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Vistavision workflow?


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#61 Thomas James

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Posted 14 December 2009 - 08:25 PM

And it is true that when 'The Wizard of Oz' was first released it lost money and expensive color production and distribution probably did not help matters any. However I think the decision to use color was wise because to me the art form is a lot more important than the money.
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#62 David Rakoczy

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Posted 14 December 2009 - 08:30 PM

Unfortunately I think that Glen Alexander may be right.


Wrong. It is the (way) he is saying it that is the problem. Did you read how he addressed Mr. Jenson? I'd quote him but the moderators deleted the thread. Give us a break... go on and kiss his a** if that suits you but it does not suit most of us.
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#63 Tom Jensen

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Posted 14 December 2009 - 09:01 PM

The VistaVision negative has about a 1.5:1 aspect ratio, so you can compose it for either 1.85 or 2.40, whatever. However, if you don't do a D.I., then you'll have to do an optical printer conversion to whatever release format you need, unless you plan on using a VistaVision projector for a special venue site. The optical printer conversion would probably mean using dupe stocks (IP & IN) in order to get a printing negative.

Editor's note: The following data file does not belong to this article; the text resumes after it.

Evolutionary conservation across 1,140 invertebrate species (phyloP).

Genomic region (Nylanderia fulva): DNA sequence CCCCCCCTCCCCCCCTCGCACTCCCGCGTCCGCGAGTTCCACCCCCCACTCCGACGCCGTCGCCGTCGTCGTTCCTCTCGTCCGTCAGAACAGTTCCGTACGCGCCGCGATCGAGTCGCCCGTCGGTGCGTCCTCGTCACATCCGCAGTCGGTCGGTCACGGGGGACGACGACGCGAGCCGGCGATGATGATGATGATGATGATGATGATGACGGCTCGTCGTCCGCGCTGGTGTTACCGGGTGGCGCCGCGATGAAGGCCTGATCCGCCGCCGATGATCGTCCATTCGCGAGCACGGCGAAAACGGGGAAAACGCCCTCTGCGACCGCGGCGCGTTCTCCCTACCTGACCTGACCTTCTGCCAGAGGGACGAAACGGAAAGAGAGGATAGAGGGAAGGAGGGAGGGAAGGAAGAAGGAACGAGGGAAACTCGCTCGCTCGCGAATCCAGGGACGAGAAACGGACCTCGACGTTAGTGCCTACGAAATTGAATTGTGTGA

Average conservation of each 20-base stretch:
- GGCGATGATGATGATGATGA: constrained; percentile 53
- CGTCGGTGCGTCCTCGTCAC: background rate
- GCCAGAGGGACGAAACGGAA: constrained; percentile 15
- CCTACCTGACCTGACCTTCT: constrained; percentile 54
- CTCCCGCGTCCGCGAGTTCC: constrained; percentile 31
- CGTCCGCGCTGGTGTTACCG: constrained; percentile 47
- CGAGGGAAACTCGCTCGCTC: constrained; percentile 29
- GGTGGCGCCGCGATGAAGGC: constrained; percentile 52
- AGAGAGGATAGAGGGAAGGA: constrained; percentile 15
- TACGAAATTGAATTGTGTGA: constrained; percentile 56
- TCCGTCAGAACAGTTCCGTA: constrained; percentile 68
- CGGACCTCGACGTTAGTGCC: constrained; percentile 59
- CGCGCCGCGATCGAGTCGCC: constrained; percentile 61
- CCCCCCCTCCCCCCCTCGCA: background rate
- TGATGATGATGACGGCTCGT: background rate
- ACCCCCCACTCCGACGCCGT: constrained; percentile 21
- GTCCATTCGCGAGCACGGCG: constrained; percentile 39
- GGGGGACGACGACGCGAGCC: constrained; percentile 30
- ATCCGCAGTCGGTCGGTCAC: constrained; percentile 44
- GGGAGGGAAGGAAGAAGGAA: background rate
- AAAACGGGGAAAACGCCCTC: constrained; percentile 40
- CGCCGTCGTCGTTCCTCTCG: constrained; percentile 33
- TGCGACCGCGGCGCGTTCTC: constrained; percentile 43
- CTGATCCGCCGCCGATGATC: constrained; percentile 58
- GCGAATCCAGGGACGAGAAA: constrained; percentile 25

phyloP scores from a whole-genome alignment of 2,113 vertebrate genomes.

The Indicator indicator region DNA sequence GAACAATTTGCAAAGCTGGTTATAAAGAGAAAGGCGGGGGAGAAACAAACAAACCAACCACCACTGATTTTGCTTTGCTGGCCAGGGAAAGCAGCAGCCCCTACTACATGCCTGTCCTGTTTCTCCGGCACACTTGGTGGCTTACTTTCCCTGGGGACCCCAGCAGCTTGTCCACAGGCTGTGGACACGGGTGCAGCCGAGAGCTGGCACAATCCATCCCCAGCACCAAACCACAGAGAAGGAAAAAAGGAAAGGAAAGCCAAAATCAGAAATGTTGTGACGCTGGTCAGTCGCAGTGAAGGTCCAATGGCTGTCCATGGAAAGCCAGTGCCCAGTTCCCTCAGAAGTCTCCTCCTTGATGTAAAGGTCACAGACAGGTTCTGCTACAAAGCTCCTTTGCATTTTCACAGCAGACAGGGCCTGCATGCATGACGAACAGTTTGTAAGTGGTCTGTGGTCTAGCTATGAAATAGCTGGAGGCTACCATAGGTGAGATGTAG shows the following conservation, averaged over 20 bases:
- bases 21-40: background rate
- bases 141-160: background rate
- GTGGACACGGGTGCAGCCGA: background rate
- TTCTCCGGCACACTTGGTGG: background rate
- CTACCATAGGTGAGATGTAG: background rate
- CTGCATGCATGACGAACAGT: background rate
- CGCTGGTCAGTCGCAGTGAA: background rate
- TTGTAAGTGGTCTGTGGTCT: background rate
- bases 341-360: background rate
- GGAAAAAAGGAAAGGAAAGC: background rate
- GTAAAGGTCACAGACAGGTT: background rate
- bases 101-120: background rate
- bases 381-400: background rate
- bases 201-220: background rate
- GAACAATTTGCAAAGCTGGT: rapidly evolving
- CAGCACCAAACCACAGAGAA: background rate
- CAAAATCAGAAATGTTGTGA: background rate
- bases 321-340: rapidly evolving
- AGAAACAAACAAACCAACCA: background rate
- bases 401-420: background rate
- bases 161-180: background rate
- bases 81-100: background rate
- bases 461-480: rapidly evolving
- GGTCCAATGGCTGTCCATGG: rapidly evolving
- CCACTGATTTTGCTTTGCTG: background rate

Obviously with 8-perf instead of 4-perf, your stock & processing costs double unless you compensate in your shooting ratio.

Biggest problem with VistaVision is the lack of quiet sync-sound cameras, which is why 5-perf 65mm was used in movies such as "Contact" and "The Patriot" for efx work where dialogue had to be recorded. "Contact" used VistaVision for MOS shots where a smaller-than-65mm camera was needed.

Not sure what telecines can handle 8-perf for doing offline editing. Maybe the Spirit.

5-perf 65mm is not much more expensive than 8-perf 35mm and there are more modern sync-sound cameras available by ARRI and Panavision. Most modern 8-perf cameras like Wilcams were made for efx work.



Thomas,
I don't know if you read the above post but here it is for you to reflect upon. There is no practical way or real reason to shoot Vista Vision. There are several alternatives already in place that are completely satisfactory by today's standards. In fact we have entered the video age and that pushes us even further away from this hair brained notion that Vista Vision is a practical format for shooting a modern day feature. Alexander the Great isn't going to re-invent the wheel here. We are where we are because everything we have talked about has been hashed over by engineers and cinematographers and producers since the 30's and 40' up until today. Read what Wikipedia says about Vista Vision and you will see why it is an obsolete format as far as shooting an entire live action feature. http://en.wikipedia....iki/VistaVision The end result is not worth the costs.
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#64 John Sprung